In The Netherlands, we should cease the national discussion about Lelystad Airport (LEY) immediately.
Yesterday, the ‘Commission on assessing the environmental effects of further growth of aircraft movements at LEY’ (“Commissie MER”) released its long-awaited report. Its recommendations boil down to allowing the air transport industry to grow at LEY from 2020 onwards - already delayed by two years -, with the caveat that for growth beyond 2023 a new assessment might have to be carried out.
Unfortunately, the report has caused a new wave of uproar between the government, the air transport sector and part of civil society. The history of antagonism has resurfaced. Whether or not the commission did a good job is totally beside the point. It shouldn’t have been involved at all. The societal upheaval about the potential noise nuisance following industry growth at LEY largely outweighs the economic benefits. Who is to blame for the current situation of frustration, annoyance and mistrust is hardly relevant either. Key is how to deal with it in an effective and satisfactory manner.
Don’t get me wrong. LEY is a great airfield. I should know, I got my private pilot license there two decades ago. However, simply enhancing growth at LEY as a spill-over for linear growth at Schiphol Airport was a bad and misconceived idea in the first place. Let alone the significant legal and slots issues that would have to be resolved as well. Hence, the plan should be abandoned, sooner rather than later.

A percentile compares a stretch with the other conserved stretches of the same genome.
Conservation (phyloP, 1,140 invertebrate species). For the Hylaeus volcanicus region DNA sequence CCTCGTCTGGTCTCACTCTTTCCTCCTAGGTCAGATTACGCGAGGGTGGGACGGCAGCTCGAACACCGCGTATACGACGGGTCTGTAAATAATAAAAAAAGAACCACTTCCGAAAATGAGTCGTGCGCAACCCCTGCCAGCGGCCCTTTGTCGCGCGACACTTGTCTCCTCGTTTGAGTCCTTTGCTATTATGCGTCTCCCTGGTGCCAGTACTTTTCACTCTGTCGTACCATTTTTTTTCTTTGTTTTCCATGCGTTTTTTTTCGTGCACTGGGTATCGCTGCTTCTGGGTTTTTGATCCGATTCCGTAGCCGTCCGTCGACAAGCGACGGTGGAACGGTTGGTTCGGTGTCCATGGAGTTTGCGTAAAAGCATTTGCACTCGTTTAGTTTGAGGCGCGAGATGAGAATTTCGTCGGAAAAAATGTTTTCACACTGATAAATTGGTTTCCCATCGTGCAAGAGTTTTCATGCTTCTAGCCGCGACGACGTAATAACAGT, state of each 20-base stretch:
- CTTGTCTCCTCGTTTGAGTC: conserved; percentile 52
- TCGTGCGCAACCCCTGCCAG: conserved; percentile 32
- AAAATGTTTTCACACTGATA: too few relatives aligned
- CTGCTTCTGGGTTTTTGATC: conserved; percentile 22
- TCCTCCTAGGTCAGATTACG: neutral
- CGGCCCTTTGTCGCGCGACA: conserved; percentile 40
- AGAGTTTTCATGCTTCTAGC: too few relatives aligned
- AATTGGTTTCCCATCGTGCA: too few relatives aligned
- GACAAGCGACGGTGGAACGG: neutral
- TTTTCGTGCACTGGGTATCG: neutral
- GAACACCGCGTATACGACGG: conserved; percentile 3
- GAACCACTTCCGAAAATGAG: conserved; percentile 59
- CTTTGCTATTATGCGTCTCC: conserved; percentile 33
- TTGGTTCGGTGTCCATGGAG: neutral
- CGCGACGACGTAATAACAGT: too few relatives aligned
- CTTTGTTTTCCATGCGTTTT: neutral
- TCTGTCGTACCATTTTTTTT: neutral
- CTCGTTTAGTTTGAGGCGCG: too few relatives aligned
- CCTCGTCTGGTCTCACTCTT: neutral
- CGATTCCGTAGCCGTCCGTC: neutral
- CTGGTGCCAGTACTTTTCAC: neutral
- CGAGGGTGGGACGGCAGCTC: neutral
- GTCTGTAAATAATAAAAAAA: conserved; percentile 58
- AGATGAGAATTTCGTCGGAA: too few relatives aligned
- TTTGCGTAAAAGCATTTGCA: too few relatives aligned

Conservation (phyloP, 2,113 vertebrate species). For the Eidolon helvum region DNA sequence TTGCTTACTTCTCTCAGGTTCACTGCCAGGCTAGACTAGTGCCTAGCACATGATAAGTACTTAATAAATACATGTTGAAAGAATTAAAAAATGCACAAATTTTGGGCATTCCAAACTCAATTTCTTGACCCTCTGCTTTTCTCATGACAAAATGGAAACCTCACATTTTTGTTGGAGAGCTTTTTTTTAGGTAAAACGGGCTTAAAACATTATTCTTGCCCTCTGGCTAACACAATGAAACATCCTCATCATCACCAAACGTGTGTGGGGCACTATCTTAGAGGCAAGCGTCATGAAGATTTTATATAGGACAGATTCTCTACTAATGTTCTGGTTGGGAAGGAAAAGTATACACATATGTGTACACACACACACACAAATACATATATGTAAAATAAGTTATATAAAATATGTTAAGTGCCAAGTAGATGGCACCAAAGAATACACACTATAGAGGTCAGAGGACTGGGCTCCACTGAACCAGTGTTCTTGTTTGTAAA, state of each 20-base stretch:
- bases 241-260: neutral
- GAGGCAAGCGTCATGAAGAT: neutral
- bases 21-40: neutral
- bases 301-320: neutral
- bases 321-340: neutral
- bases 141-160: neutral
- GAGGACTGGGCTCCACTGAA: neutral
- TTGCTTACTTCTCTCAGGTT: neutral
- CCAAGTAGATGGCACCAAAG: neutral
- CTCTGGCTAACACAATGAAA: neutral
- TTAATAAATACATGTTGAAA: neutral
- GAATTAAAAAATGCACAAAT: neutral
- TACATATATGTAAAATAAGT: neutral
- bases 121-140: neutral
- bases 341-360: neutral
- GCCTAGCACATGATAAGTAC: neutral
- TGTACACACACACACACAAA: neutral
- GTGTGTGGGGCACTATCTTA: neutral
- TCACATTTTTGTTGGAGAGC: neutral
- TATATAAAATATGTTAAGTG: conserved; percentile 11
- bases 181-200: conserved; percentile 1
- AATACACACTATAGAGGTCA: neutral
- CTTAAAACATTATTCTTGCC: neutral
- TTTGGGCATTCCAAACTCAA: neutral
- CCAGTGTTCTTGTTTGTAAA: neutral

Although Schiphol Airport has a complex runway configuration, the infrastructure itself could allow for at least 750000 annual aircraft movements. The cap of 500000 movements per year is a political compromise between the national and regional governments, the air transport industry, air traffic control and civilians living in the vicinity of the airport. Its aim is to limit noise and safety risks around the airport.
Therefore, allowing growth at LEY from 12000 annual movements to 45000 movements in the coming years would be ridiculous. As we say in Holland: merely a drop on a sizzling plate (”een druppel op een gloeiende plaat”). 45000 annual movements are less than 10% of Schiphol’s current – limited - capacity. Although somewhat attractive for a few years ahead, it is hardly a sustainable solution for the mid- to long term future. Also, societal outrage will linger on.
The answers to the stalemate are about substituting unlimited linear future growth for smart and creative growth at Schiphol Airport. Sustainable growth, circular economy and purpose driven aviation are essential components for a future ‘license to exist’ for the air transport sector. Alternative fuels, technical developments with respect to engine, fuselage & avionics, new procedures for departure and arrival, lighter components, less noise and a reduction of carbon emissions will have to be the answers to an increasing market demand. Furthermore, although controversial due to challenges of cost, investment, corrosion, sea-environment and lead-time, the option of facilitating (part of) the future growth of Schiphol on an artificial island in the sea needs to be revisited.
The Dutch air transport industry has an excellent reputation when it comes to being creative, pro-active and resourceful. The current situation provides a great opportunity to start defining and driving how it wishes to capitalise on its own future.